retail news in context, analysis with attitude

A guest column by Chelsea Ware

Content Guy's Note: You may remember that I met Chelsea Ware at Portland State University's Center for Retail Leadership's annual executive conference last year. She's a student in the program, and when I found out she also was a blogger, I invited her to write a piece for MNB ... and she's written several, each generating a terrific reaction to her insights into how her generation thinks and acts ...

Here's her latest offering. Enjoy ... it is its own kind of Eye-Opener.


If you ever come to Portland Oregon, you can count on one thing being absolutely certain: there will be a line around the block for Salt and Straw Ice Cream and there will be a line around the block for Voodoo Doughnuts. It is a basic fact of Portland life.

Both retailers specialize in serving quirky foods. Salt and Straw has one of a kind ice cream flavors such as "Happy Birthday, Elvis!," which includes "homemade bacon-peanut butter Oreos are smashed up into delicious bite sized chunks, and swirled into a malted banana pudding ice cream," and "Sparkling Mimosa Sherbet," which is exactly what it sounds like. Voodoo offers a wide range of doughnuts, often with unconventional toppings such as Captain Crunch or Froot Loops, and some of them with names that we can't use here.

While these lines are equal in length, they are not equal in composition. Salt and Straw’s line has repeat customers while I've learned that research has shown that Voodoo’s lines are often made up of those who are at the establishment for the first time, with tourists often willing to spend hours to get doughnuts that they equate with the "Portlandia" experience.

This suggests to me that while both companies may have sustainable business models, only one of them has a truly growable model.

But why?

I believe it is because one shop innovates more than the other, and tells a better story about its innovations.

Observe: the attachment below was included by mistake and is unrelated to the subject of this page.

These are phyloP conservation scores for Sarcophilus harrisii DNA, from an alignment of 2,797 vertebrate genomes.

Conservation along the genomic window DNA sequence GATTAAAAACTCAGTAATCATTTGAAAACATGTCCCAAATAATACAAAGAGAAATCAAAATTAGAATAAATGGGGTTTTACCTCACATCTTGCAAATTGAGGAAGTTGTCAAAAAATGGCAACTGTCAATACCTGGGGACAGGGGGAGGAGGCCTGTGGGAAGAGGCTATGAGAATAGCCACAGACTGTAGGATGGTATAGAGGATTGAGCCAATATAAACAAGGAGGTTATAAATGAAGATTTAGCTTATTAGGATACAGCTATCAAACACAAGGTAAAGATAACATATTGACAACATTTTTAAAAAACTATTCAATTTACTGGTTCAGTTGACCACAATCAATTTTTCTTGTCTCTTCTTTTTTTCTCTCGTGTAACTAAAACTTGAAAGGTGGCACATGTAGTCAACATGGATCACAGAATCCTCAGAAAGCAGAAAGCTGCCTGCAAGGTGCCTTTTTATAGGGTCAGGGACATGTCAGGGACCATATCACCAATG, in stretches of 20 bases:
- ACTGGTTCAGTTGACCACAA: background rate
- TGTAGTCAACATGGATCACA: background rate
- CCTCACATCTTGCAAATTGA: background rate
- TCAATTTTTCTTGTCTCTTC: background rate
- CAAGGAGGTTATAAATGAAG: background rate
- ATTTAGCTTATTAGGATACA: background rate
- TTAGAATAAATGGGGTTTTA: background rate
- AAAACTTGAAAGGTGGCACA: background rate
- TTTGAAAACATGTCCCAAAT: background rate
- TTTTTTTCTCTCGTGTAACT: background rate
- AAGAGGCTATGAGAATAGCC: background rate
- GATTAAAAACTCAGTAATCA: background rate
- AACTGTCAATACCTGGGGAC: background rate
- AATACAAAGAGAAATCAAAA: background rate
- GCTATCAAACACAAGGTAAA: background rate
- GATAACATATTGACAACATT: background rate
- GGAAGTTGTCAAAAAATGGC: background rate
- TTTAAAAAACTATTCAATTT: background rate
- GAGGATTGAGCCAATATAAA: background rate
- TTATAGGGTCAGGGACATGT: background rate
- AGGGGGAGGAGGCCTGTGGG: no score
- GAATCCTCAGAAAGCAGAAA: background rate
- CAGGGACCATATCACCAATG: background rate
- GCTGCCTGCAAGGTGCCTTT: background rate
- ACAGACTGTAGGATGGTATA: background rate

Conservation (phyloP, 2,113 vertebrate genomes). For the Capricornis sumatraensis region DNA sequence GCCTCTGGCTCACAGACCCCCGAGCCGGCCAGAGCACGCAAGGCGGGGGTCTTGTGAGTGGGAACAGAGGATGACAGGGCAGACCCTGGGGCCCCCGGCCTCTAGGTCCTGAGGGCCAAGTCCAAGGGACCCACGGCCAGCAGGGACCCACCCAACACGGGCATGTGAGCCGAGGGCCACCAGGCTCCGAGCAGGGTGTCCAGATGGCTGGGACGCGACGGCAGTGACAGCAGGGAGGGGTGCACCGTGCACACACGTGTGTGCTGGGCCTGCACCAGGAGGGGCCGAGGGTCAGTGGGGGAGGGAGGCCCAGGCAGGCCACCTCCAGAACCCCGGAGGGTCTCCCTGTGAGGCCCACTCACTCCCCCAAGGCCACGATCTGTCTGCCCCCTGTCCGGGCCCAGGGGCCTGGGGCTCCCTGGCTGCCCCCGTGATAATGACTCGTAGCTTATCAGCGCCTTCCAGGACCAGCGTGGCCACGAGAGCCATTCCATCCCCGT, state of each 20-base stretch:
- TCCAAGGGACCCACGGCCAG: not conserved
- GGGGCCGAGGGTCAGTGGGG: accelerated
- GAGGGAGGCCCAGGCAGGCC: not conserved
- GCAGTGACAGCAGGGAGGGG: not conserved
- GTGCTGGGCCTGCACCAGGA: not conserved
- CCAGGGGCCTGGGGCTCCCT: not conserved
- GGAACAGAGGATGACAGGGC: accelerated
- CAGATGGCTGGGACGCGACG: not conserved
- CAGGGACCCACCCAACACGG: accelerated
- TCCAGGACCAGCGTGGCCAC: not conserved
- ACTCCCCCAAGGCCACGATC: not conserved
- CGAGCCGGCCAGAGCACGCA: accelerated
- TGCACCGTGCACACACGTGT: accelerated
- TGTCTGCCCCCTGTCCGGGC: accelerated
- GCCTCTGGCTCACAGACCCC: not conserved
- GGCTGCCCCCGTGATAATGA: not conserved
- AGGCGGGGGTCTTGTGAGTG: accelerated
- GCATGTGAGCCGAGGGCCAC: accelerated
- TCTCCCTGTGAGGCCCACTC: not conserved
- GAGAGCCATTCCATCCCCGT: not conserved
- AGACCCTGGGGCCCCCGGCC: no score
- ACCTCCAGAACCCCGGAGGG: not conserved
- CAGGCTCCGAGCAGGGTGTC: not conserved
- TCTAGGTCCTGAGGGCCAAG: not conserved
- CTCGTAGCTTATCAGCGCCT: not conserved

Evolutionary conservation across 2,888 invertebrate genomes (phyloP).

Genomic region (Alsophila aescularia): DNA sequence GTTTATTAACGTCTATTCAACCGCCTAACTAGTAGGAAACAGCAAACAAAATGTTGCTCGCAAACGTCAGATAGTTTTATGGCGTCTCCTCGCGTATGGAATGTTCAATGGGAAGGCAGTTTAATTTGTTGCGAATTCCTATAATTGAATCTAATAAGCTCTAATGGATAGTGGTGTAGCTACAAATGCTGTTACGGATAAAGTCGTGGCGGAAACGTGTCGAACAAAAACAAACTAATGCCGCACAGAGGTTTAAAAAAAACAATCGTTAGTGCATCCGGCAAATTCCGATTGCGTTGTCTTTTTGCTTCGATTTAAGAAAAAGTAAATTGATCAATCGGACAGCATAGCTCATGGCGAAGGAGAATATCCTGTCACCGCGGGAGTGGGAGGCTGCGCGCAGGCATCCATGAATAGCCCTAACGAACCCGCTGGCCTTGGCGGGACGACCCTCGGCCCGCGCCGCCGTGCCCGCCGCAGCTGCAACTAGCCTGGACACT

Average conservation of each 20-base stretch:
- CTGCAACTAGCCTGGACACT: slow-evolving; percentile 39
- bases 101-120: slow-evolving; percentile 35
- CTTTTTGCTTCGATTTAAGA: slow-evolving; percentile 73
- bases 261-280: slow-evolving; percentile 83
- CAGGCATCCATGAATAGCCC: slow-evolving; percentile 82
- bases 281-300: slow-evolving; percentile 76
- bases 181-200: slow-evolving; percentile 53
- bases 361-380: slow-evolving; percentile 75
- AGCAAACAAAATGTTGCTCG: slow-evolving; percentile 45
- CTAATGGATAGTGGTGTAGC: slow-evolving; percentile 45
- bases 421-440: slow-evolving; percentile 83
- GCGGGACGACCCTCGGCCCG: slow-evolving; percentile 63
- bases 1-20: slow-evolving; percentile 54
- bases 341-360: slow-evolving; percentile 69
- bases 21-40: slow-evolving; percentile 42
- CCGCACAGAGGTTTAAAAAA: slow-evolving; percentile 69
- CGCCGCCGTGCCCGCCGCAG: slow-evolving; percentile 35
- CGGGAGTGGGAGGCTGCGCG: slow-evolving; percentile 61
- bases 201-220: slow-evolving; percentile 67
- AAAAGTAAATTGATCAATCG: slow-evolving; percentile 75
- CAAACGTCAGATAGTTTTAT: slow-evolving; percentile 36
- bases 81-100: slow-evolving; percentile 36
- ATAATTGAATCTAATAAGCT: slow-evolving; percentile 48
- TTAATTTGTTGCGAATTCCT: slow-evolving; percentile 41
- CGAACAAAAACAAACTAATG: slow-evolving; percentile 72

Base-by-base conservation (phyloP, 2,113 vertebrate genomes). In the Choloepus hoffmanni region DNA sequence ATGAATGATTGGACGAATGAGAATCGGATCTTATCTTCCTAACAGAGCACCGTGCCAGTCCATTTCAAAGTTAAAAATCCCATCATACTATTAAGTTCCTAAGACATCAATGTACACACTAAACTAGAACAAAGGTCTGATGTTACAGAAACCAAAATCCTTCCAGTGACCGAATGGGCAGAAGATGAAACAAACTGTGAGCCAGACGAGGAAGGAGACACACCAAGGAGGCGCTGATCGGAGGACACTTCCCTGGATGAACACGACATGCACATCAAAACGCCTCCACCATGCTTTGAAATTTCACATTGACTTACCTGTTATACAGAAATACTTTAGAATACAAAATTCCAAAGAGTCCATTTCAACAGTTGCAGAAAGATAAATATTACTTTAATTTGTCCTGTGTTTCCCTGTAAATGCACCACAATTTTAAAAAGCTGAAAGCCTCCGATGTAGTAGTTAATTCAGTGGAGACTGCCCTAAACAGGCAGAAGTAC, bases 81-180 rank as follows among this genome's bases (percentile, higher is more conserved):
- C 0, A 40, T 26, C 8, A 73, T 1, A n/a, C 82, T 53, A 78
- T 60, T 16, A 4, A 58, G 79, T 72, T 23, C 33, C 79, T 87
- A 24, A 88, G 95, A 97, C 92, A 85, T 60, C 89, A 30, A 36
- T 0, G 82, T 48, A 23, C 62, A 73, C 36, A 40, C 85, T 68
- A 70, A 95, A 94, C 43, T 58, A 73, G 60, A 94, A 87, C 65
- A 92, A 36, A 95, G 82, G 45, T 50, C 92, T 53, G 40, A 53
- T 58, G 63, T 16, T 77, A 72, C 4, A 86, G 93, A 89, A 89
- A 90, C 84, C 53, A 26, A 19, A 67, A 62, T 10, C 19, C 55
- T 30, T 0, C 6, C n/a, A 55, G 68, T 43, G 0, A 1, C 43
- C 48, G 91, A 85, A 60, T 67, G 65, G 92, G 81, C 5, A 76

Salt and Straw uses the change of the seasons to introduce new flavors. The flavors are eccentric, fun and only there until the start of the next season. This creates a sense of excitement and urgency when purchasing their products. By doing so, they keep consumers interested in their brand and the experience they provide.

Voodoo, on the other hand, rarely updates its menu and going there is like checking something off of a sightseeing to-do list.

As millennials continue to gain purchasing power, it is imperative for businesses to innovate continually with new products, ideas, and concepts. The fact is, we have short attention spans. (I think people do in general, but millennials take it to the extreme.) We are constantly on the hunt for the newest, coolest thing to get our hands on and share with our followers on social media. We need continuous stimulation from the brands we purchase from.

A retailer’s products and the brand image around them need to be like an ever-evolving story that is being told to the consumer. We're always looking forward to the next chapter. If a retailers won’t provide us with a new chapter, then we will look for a competitor who will.

I was at Salt and Straw a few months ago and one of their clerks offered me a sample of guacamole ice cream. To be honest, I thought the flavor sounded a little questionable, but Salt and Straw is aggressive about offering samples ... and as I put the spoon in my mouth the clerk began telling me about how Salt and Straw conceived the bizarre flavor. They went to a local school and asked a bunch of 5th graders to brainstorm possible ideas for them. Not only was the smooth avocado ice cream with chunks of crunchy cinnamon sugar tortilla chips absolutely delicious, but I got emotionally involved because of the narrative around it.

And, as I was leaving, the same clerk shouted to me “come back in a month to try our flavors inspired by the wild flowers of the Pacific Northwest!” Not only did I buy a pint of guacamole ice cream, I shared it on Instagram, told my friends to go there and check it out too, and then came back the next month to try the new flavors the clerk recommended.

While Voodoo’s doughnuts are edgy and unique compared to conventional doughnut shops, there’s little reason for me to go back. There’s no new tastes, sights, smells, or experiences to be had and I know that any other trip there will be just like my first. There is no new chapter.

All businesses need to keep advancement and innovation at the forefront of their strategizing. Reality check: Every hot product or idea will eventually cool off.

The key to business sustainability and growth lies in always writing new chapters in the consumer experience and creating evolving emotional attachment with the brand.

Now if you will excuse me, I need to go get in line for my Oregon Black Truffle ice cream. I want to get there before the after-work rush hits.

Chelsea Ware is a senior at Portland State University in Oregon, pursuing a bachelor's degree in business marketing in addition to a food industry leadership certificate. She graduates in March. You can email her here.
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